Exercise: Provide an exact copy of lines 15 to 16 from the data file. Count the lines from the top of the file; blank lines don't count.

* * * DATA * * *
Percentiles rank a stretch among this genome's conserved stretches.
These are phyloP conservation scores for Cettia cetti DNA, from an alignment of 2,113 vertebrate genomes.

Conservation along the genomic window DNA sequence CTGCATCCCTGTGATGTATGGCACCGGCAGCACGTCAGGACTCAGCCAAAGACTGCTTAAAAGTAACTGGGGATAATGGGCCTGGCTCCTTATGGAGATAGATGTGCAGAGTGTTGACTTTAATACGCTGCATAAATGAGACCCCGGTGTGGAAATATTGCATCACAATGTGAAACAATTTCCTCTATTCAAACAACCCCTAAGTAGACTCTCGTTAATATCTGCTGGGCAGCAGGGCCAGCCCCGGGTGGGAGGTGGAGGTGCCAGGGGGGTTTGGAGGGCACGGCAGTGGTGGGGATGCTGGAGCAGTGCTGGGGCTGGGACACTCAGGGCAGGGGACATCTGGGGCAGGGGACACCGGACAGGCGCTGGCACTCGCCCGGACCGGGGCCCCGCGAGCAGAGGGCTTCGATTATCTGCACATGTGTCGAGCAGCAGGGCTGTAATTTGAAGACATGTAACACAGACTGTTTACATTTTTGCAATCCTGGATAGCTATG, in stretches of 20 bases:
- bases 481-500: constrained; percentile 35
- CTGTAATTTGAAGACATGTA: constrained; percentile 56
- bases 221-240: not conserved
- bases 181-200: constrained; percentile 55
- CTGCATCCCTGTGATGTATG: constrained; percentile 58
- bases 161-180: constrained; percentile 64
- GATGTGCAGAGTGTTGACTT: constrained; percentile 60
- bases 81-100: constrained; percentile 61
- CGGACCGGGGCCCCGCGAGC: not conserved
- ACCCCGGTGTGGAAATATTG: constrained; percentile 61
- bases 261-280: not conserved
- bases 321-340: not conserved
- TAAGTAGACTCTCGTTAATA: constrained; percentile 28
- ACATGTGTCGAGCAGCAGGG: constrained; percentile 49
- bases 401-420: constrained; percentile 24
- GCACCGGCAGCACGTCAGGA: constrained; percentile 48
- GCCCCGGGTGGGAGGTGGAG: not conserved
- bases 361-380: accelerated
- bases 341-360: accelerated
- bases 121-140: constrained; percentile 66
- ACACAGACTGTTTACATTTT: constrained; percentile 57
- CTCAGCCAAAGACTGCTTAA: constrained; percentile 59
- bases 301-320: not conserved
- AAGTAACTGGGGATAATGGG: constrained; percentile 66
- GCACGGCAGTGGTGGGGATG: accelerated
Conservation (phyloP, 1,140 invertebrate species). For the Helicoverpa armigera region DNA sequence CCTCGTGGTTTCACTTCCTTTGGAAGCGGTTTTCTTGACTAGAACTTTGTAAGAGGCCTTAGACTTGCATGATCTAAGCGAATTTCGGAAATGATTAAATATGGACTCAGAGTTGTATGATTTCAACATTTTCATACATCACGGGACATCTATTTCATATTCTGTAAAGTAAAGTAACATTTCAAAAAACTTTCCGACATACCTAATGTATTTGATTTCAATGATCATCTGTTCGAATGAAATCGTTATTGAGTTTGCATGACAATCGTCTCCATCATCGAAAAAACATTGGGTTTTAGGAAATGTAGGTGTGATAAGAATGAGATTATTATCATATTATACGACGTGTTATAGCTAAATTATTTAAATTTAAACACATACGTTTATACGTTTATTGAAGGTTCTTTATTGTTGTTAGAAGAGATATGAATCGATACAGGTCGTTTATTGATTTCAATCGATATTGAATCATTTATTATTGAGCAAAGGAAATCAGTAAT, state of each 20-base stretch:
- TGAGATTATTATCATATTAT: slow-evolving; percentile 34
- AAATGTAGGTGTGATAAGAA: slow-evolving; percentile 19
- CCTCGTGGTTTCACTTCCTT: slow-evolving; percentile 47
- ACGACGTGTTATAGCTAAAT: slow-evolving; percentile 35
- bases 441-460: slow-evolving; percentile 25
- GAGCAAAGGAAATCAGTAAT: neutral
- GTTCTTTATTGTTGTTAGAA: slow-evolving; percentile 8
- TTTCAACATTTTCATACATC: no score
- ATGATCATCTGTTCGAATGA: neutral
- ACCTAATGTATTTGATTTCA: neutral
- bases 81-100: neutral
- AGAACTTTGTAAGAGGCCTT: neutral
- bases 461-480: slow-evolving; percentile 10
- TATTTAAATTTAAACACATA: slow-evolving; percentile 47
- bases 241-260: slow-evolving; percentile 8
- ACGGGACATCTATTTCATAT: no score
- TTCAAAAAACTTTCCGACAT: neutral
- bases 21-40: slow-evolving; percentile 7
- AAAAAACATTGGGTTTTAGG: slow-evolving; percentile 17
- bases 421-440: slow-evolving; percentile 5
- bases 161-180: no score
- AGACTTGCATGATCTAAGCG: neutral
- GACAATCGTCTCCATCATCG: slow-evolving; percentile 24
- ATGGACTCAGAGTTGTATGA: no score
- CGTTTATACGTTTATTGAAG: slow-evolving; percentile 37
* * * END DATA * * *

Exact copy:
- bases 321-340: not conserved
- TAAGTAGACTCTCGTTAATA: constrained; percentile 28